In that last sentence comes some of what has changed from those early days. For the first time in as long as I can recall, I wasn’t leaving, I wasn’t in a rush to whatever’s next, though I now need to find it. My former colleagues, far from being distant and forgotten, toiling in their cubicles while I take interviews, are all within reach, available by chat and sharing their search. In some ways there was no goodbye, despite the zoom calls and the tears. In a lot of ways we’ll still be here, in different cities and at different companies, because we didn’t leave.

Visiting weekends

On Sundays in Hong Kong the overhead walkways are coveted space. At eight thirty most are taken, demarcated with twine or blankets by the early risers. These women make phone calls or read, holding space for friends. By noon all spots will be filled and the chatter of friendship will echo off the walls of these temporary cement salons. This occupation of public space is part of Hong Kong, repeated and and relatable in a way comforting to this San Francisco visitor. In my Mission neighborhood it is the streets and sidewalks that are occupied on Sundays, rather than overhead walkways. The small sidewalk sales, drinking, and disruption are rather more confrontational in nature than Hong Kong’s collection of weekday workers FaceTiming their families. The juxtaposition is strange, and comforting. Like myself, the migrant workers of Hong Kong have only Sunday off. It is our sole moment of personal peace while in a foreign country. Unlike them, I spend the single day in a solitary fashion, drinking coffee, climbing, and writing in my hotel room. I am lucky to be here in the employ of a US company, to have access to discretionary funds, to have energy to explore. I do not need to carve out a section of stairwell to have private space, nor bring cardboard to pad the ground. And yet I too will FaceTime my family, I too will chat with friends similarly distant, and I too will go back to work in the evening, ready for another week of long days in a country not my own.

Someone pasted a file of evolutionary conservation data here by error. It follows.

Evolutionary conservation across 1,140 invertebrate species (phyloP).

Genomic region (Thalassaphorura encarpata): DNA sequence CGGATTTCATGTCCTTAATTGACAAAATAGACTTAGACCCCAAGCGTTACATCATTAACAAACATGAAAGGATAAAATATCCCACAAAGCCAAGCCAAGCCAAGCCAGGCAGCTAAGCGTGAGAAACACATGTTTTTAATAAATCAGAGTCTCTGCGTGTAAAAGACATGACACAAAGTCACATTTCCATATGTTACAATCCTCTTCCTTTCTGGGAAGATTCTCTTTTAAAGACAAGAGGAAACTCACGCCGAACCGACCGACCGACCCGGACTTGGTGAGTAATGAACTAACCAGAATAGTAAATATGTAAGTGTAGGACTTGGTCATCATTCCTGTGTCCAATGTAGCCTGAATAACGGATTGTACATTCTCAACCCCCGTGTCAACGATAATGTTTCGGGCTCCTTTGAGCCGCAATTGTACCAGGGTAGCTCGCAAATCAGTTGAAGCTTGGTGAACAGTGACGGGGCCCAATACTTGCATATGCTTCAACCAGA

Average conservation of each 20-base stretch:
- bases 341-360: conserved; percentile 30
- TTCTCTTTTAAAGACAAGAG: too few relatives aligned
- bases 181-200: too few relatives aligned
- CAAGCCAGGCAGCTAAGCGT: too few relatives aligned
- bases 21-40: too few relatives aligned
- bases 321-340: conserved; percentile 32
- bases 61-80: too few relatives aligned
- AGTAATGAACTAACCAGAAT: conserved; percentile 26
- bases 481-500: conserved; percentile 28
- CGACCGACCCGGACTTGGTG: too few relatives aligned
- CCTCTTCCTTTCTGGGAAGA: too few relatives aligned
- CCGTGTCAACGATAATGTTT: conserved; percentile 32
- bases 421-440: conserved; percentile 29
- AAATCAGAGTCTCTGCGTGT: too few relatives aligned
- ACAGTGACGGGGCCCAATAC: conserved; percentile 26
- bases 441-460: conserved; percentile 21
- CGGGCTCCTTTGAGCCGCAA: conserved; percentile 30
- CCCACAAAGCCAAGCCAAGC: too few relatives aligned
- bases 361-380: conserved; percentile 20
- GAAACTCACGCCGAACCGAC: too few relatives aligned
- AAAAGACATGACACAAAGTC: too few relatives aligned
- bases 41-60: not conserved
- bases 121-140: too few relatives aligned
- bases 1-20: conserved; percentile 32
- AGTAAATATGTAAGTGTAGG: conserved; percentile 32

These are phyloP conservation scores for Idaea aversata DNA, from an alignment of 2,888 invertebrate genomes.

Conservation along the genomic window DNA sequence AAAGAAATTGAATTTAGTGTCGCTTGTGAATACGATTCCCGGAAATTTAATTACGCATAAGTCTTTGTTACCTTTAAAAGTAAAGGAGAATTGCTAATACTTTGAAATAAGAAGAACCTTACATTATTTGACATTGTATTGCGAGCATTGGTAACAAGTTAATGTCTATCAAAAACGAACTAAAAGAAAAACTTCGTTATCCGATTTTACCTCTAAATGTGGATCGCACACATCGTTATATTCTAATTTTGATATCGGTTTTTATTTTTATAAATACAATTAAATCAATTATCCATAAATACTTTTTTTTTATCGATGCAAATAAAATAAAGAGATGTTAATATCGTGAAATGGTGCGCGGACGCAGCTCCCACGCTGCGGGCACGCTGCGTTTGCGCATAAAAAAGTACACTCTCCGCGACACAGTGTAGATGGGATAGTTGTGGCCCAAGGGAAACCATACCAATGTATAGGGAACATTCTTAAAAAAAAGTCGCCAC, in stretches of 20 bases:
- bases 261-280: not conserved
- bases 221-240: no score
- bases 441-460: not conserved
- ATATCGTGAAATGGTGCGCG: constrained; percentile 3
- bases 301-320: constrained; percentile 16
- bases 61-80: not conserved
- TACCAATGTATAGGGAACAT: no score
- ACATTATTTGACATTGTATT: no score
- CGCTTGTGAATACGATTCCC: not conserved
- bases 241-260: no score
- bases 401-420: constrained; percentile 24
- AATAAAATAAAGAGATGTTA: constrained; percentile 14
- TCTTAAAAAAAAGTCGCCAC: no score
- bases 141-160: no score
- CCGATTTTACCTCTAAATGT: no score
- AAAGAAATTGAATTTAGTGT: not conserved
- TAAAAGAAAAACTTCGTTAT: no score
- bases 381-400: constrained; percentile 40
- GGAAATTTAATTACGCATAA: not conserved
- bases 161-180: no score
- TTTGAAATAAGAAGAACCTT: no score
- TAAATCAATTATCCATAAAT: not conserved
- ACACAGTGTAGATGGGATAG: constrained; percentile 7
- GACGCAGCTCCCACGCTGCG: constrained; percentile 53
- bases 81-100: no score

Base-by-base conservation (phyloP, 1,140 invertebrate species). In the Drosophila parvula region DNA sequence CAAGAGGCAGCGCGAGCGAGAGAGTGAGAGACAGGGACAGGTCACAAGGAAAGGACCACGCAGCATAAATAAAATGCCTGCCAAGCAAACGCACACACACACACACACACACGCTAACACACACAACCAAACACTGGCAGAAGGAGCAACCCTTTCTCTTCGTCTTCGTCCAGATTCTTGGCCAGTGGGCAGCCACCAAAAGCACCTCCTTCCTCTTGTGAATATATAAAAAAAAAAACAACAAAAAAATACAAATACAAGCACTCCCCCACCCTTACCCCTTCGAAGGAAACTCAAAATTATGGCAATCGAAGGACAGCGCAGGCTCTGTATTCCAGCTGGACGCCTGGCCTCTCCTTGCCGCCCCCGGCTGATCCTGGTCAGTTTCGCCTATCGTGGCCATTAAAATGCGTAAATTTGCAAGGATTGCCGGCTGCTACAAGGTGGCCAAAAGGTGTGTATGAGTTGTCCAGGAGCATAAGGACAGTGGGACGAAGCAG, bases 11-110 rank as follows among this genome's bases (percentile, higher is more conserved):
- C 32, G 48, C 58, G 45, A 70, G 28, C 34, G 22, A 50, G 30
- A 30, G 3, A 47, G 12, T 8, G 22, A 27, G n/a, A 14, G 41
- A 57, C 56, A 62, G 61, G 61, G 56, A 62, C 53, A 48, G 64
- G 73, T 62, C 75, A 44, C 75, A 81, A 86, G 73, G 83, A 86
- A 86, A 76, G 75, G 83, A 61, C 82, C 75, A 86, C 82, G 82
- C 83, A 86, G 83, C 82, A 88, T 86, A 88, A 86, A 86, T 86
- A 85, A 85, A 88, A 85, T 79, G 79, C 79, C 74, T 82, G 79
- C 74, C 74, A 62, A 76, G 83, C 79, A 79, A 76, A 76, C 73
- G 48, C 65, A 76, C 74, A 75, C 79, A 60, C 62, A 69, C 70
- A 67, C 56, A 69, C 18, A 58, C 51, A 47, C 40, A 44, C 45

In some small way then I appreciate these women’s situation, their choice, however constrained, to live in this country and work hard for money they can share with a family they see only on screen. Watching them set up their places early this morning I appreciate their perseverance, their laughter, and their community. And I appreciate the culture that has employed them so willingly but also that allows them this one day a week of occupancy. The freedom to take over public spaces, in fact to appear in public spaces at all, is not taken for granted, and is not common. The fact that Hong Kong’s walkways are covered on Sundays with evidence of the city’s dependence on migrants is a reminder that public space can be shared and maintained for everyone, regardless of origin.